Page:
In which the world of culinary hedonism is explored with a cup and a half of curiosity, a heaping tablespoon of passion and a dash of clumsiness.

Tuesday, August 31, 2010

Sixty-seventh Post ~ Steamer Pot

I know that summer technically goes until the middle of September somewhere, but to me, the end of August always signaled the end of it. This meal was meant to be a celebration of the dog days of summer - and believe me - cooking it in my 90-degree third floor apartment kitchen really enabled me to welcome in the prospect of autumn and its crisp days.

This dinner was inspired by the steamer pots that my dad and I have shared at Joe's Crab Shack, a care-free restaurant chain that we have visited in Maryland and California. I really think that the act of slamming one pot down on a table and announcing, "Dinner is served!" sets a certain casual, laid-back sort of mood...

So here's what you'll need for tonight's meal (cook this for two - grab a friend, a S.O., a family member, a neighbor - honestly, it's just more fun!):

~ one 2-pound bag of mussels
~ any other kind of mollusk you want to add to the mix - I chose 10 steamer clams
~ one (or two) sausages
~ a good handful of fingerling potatoes
~ three or so ears of corn
~ onion
~ half teaspoon of sugar
~ scallions or chives
~ garlic (I used three cloves)
~ coarse-ground sea salt
~ seasonings (I used dried thyme, cayenne, white pepper, curry powder and bay leaves)
~ one big ol' pot to cook and serve it in!

Start a large pot about half-filled with water boiling on your stove. Grind in an embarrassing amount of salt.

Chop some onion and start to sauté it in a small pan with some EVOO. My goal was to caramelize the onion and I've learned that there's a fine line between burning and caramelizing. Once they're browning nicely, toss in some sugar and grind on some salt and keep them going, tossing them occasionally. I made the mistake of crushing in the garlic with the onions at this point - all it does is splash hot oil back onto your hand as you crush it in, and then the garlic burns a bit. Injury + Insult. I would recommend waiting until the onions are done caramelizing, turn them off, and crush in the garlic and let it meld.

Once you've turned off the heat under the onions, cut the sausage in half and just set it in the pan with a lid over all so the aroma of the caramelized onions and garlic infuses the sausage.

Now that your water is rolling nicely in your pot, add three bay leaves, a dash of cayenne, curry powder, white pepper, dried thyme, and the pierced fingerling potatoes to the pot. Savor the aroma as you add each spice to the water! Set your timer for 10 minutes. During this time, rinse off your clams and mussels. Also, prep some spices that you'll want to sprinkle over the whole pot before you set it to steam. I mixed a dash of all of the spices listed above into a prep bowl so they were blended and ready for when I needed them.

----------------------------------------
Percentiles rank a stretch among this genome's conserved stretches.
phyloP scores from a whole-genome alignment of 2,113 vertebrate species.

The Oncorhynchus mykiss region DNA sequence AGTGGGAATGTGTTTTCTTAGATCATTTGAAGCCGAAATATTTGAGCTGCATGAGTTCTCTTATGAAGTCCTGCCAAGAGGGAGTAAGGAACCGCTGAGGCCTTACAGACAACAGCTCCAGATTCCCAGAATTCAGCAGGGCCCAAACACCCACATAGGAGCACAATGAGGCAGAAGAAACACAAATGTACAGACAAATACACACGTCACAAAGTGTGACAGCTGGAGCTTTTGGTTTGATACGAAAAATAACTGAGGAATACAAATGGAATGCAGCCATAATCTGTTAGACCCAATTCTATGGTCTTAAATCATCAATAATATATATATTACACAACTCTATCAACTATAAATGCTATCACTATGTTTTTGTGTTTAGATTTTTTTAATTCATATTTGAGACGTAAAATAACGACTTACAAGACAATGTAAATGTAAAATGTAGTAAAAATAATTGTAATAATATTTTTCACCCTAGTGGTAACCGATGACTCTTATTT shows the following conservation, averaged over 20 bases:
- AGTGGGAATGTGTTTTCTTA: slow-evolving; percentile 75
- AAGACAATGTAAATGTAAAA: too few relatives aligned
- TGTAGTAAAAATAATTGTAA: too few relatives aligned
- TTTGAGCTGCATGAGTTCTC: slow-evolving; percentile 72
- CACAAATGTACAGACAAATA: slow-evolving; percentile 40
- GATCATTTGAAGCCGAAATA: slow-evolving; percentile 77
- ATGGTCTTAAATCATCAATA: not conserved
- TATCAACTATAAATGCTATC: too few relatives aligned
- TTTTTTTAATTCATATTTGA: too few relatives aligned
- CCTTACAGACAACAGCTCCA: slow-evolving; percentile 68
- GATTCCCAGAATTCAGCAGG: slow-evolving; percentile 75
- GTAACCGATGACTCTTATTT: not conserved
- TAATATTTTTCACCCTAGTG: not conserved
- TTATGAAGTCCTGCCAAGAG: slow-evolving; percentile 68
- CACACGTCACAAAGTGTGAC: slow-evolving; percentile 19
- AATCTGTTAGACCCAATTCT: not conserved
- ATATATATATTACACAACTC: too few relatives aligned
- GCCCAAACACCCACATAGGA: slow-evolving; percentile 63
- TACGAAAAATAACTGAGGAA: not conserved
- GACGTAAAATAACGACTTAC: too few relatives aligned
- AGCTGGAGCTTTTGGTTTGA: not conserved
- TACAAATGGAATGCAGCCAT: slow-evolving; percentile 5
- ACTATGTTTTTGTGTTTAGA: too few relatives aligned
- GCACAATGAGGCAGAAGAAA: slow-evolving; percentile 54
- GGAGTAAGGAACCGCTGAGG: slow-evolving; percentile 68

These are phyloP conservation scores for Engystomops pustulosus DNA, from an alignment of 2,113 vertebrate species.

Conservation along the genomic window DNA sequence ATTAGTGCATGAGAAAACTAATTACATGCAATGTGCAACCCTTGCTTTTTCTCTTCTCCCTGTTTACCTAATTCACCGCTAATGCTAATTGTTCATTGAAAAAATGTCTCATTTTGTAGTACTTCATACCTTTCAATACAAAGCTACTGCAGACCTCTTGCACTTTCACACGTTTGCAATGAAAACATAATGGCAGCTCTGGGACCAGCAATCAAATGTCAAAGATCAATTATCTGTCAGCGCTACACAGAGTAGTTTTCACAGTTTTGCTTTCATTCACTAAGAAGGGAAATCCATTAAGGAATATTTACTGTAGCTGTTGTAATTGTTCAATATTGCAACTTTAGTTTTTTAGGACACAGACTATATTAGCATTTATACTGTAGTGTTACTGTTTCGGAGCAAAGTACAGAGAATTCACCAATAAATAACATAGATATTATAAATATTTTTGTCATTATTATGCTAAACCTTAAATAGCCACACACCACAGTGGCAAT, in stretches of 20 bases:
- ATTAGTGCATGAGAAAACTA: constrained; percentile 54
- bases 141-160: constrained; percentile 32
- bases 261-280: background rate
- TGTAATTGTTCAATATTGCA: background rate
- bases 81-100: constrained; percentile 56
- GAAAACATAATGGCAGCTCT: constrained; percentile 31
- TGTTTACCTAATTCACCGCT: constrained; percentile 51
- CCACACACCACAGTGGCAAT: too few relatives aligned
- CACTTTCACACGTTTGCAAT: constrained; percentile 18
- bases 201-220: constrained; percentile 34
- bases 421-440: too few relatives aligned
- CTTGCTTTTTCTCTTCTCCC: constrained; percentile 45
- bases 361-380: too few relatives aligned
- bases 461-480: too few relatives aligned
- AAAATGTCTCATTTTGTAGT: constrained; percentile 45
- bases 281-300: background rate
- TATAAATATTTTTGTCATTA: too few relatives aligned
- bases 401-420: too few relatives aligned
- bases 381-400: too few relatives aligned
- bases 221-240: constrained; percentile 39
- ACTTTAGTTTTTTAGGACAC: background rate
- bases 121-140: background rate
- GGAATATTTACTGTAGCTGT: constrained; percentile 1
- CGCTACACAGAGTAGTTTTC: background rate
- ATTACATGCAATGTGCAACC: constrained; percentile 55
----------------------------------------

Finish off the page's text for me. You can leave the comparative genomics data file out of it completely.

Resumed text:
Cut the ears of corn in half. As soon as the timer goes off, add the corn and reset the timer for 8 minutes. Get your table ready. I recommend large placemats and smallish plates - you're mostly eating out of the pot, anyway! Get some beverages and a large empty bowl for shells and corn cobs. Put some butter on a plate so you can use it on the corn and potatoes if you wish.

When the timer goes off, pour out all but about two inches of water from the pot. Put the caramelized onions, garlic and sausage in. Keep the burner going and put in your clams and mussels. Sprinkle with your spice mix and slap on the lid for 4 minutes.

When the timer goes off, turn off the heat and let it sit for another minute. Then, unveil the steamer pot! Transfer it from stove to table (a trivet or strategically-placed place mat is helpful here). Snip in some fresh scallions or chives for a little fresh, crispy onion taste. Try not to burn your fingers, dig in and enjoy!

I served tonight's meal with a chardonnay by Casillero del Diablo - it was a perfect pairing for the mixture of spices and tastes in tonight's meal. It was refreshing with notes of citrus and vanilla.

All in all, a fun meal and a worthy send-off to summer!
Yours in the love of good food and wine,

The blogger is not an experienced chef. She takes no responsibility for the quality of the meals prepared while following her advice. Use your own judgment regarding cooking times and proper food handling.